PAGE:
It’s one of the top questions new customers and partners ask us, and rightly so. The dictionary defines a concept as “an abstract idea, or general notion.” Originating from the Latin word conceptum, concepts are tied to thought, frame of mind, and imagination. As it relates to ad targeting, we define a Concept (yes, capital ‘C’) as the cognitive associations between words and ideas that form naturally in your mind. Concepts derive meaning only as they relate to other entities.
In many ways, Concepts function like a round of word association. Quick: what’s the first thing that comes to mind when you hear or see the word “green”? It might be an ecological lifestyle. A color. Money. Or possibly the subject of recent legislation passed in Colorado. There’s no right or wrong. All of these different associations are simply Concepts in our book.
So, what of Rubin and Rorschach? It’s a matter of perception. The classic Rubin’s vase image can be perceived equally as a vase, or two facial profiles. The Rorschach inkblot is unlimited in what it holds, depending on the mindset of the viewer. Perceptions are different, and that’s an area where ad targeting gets tricky. Our collective perceptions, behaviors and experiences all factor in to the great ball of human intent. How this is manifested in advertising is another story.
The potential universe of “greenness”
We’re all familiar with common targeting approaches, such as keyword, semantic, contextual, and behavioral. Keywords effectively function as a literal, one-to-one match of input and output. Using our same example above, the word “green” must be present in the text of a webpage to be considered a match – albeit one rife with potential for linguistic ambiguity.
By contrast, semantic targeting is the domain of natural language processing and linguistic taxonomies. Categorizing “green” in the metaphorical hierarchy of kingdom and phylum might be clear, but things get murky down at the genus and species level. And yet accuracy makes the difference between capturing intent – or not. Trying to classify every linguistic use case of “green” is nearly impossible, and faces scalability issues: in many ways a semantic approach to advertising mirrors a site-and-section media buying approach more so than granular, page-level impression buying.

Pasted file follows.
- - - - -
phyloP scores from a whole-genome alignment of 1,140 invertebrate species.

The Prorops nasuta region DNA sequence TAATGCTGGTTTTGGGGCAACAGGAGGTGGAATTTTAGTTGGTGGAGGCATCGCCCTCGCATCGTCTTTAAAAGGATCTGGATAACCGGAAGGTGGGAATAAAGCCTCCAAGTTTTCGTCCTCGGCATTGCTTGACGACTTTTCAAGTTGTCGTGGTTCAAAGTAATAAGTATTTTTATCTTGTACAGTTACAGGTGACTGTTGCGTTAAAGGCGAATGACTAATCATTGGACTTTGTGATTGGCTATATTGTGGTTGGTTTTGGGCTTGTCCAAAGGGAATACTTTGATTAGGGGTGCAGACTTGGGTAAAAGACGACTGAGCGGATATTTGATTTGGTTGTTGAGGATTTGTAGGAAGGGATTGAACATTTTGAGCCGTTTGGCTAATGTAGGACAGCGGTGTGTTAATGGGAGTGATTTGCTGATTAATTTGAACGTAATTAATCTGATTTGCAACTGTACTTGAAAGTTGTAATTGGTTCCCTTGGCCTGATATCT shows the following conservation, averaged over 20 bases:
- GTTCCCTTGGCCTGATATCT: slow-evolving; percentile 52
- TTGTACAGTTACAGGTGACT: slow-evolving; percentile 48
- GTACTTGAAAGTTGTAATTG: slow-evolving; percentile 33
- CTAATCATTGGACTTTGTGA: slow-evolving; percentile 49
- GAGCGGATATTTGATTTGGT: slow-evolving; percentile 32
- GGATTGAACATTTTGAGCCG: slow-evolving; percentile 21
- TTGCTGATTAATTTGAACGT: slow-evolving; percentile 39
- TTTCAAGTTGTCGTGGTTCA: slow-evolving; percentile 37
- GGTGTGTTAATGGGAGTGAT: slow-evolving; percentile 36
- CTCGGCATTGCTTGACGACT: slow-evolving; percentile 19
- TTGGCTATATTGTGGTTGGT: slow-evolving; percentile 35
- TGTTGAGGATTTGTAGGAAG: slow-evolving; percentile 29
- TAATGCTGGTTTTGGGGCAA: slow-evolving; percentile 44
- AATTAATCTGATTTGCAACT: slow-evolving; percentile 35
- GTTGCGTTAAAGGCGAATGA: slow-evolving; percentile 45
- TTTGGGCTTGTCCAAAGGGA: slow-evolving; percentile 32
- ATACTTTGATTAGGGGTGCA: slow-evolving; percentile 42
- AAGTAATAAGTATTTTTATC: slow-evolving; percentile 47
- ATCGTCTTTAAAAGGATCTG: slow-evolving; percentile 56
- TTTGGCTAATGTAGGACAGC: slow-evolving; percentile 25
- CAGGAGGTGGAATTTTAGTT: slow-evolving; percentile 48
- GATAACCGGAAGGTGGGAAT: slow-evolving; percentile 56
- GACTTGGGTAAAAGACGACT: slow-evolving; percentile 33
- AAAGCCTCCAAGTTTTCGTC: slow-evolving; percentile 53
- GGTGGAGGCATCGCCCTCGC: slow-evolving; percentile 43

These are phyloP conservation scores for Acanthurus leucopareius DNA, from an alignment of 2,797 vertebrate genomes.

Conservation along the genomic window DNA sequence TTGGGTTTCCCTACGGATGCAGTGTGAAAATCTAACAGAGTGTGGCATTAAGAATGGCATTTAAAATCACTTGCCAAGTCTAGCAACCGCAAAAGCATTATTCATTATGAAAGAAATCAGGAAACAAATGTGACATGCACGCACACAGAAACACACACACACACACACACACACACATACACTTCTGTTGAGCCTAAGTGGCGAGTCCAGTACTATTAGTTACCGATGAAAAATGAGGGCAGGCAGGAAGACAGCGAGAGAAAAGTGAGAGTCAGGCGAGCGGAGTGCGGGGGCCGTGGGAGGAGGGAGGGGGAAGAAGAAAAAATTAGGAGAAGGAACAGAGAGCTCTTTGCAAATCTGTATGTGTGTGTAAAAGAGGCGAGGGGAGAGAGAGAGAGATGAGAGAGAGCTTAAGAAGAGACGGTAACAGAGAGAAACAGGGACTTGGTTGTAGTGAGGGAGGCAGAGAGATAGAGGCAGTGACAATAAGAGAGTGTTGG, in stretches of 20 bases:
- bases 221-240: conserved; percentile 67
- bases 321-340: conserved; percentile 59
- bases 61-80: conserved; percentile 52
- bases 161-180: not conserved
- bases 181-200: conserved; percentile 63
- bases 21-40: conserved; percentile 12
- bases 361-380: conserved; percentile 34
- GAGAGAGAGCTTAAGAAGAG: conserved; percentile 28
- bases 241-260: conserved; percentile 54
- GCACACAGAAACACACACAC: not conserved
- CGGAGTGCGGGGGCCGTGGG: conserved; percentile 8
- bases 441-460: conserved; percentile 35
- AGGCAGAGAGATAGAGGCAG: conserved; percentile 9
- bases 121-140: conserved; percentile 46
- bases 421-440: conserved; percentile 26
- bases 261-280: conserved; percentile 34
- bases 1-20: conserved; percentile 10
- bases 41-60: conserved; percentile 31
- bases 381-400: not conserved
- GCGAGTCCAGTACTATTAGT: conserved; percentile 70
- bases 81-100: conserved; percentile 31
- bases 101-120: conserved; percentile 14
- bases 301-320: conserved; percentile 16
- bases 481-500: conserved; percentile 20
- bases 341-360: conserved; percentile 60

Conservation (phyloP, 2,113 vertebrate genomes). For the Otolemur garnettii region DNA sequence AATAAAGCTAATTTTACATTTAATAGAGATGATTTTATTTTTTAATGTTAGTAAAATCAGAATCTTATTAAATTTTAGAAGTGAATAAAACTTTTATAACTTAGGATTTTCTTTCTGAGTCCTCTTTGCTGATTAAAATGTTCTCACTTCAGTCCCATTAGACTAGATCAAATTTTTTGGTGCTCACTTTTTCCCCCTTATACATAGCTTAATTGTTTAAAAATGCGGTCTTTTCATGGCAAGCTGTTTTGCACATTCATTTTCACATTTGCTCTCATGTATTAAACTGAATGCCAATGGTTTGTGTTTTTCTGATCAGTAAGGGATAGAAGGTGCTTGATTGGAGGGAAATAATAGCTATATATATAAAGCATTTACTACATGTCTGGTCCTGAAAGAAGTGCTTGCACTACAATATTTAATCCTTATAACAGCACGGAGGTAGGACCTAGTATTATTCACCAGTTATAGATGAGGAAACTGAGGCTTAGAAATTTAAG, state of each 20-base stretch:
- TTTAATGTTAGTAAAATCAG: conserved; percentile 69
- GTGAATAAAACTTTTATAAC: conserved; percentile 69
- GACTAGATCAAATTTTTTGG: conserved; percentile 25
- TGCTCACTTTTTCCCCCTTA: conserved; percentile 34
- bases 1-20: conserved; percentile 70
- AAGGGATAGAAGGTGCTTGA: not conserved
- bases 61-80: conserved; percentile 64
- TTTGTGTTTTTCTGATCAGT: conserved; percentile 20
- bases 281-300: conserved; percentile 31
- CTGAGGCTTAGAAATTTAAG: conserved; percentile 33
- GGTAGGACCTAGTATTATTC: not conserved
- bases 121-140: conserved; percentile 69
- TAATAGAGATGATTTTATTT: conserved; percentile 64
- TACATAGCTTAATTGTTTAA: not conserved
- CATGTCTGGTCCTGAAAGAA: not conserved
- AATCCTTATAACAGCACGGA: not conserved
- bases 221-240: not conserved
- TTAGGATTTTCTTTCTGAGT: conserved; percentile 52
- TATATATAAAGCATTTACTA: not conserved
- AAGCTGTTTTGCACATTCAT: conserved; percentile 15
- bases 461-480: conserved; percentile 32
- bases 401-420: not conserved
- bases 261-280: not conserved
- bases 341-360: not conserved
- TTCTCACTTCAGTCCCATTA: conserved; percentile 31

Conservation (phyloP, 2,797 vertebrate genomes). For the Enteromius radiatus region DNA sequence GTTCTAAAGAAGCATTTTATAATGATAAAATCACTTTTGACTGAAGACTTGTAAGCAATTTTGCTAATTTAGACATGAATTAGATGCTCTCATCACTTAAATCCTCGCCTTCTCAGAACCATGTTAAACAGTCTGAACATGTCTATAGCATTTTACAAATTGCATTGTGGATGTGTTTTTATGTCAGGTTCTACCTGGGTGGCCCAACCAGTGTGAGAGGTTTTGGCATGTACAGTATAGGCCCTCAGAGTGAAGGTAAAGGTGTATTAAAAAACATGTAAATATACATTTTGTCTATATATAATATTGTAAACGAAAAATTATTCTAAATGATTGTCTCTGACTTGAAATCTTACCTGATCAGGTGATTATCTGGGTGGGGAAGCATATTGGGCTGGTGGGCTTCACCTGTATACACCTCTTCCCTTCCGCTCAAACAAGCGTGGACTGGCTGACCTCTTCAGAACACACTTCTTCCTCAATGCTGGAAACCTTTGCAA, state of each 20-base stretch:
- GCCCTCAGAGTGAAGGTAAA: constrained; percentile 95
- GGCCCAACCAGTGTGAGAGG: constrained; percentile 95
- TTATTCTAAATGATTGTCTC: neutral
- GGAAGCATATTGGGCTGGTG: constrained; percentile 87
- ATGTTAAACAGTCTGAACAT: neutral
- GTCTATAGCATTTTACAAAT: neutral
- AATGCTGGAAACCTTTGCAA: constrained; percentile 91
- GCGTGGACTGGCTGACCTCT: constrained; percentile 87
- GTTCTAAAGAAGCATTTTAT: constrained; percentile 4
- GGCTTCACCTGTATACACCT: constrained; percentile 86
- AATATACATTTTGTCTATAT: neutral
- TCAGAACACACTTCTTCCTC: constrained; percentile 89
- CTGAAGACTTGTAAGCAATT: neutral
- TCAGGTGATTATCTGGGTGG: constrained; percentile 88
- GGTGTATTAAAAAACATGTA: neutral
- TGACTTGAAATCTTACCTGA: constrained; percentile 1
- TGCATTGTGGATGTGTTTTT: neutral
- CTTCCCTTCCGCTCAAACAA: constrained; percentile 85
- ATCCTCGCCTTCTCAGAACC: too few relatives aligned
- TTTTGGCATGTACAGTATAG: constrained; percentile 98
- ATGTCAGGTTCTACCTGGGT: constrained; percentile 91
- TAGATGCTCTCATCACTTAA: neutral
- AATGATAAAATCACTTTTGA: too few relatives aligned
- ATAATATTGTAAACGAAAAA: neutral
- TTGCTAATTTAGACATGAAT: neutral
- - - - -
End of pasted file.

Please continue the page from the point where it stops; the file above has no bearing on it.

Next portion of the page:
With Concepts, all the various ideas associated with “green” form naturally into discrete clusters. This enables the mere notion of green – expressed through surrounding ideas on a page – to come through loud and clear, without requiring the literal inclusion of the word itself. Looked at another way, you might associate “Las Vegas” with glitz or kitsch. A sunny desert holiday may come to mind, or an annual tech conference pilgrimage. The ability to accurately parse these clues and ferret out intent makes a material difference for advertisers and publishers.
While some of these ideas may seem commonsense, that’s because you’re human and it’s the way the mind works. But the idea of an ad-targeting algorithm understanding these same associations is pretty heady stuff. Using machines that emulate human thinking, it’s possible to understand that yesterday’s angry bird was fleetingly flappy in the collective consciousness. Having captured 53 million unique Concepts, and the relationships expressed between them in the NetSeer ConceptGraph, it looks like we’re on to something interesting, and different.
It just ain’t easy being green.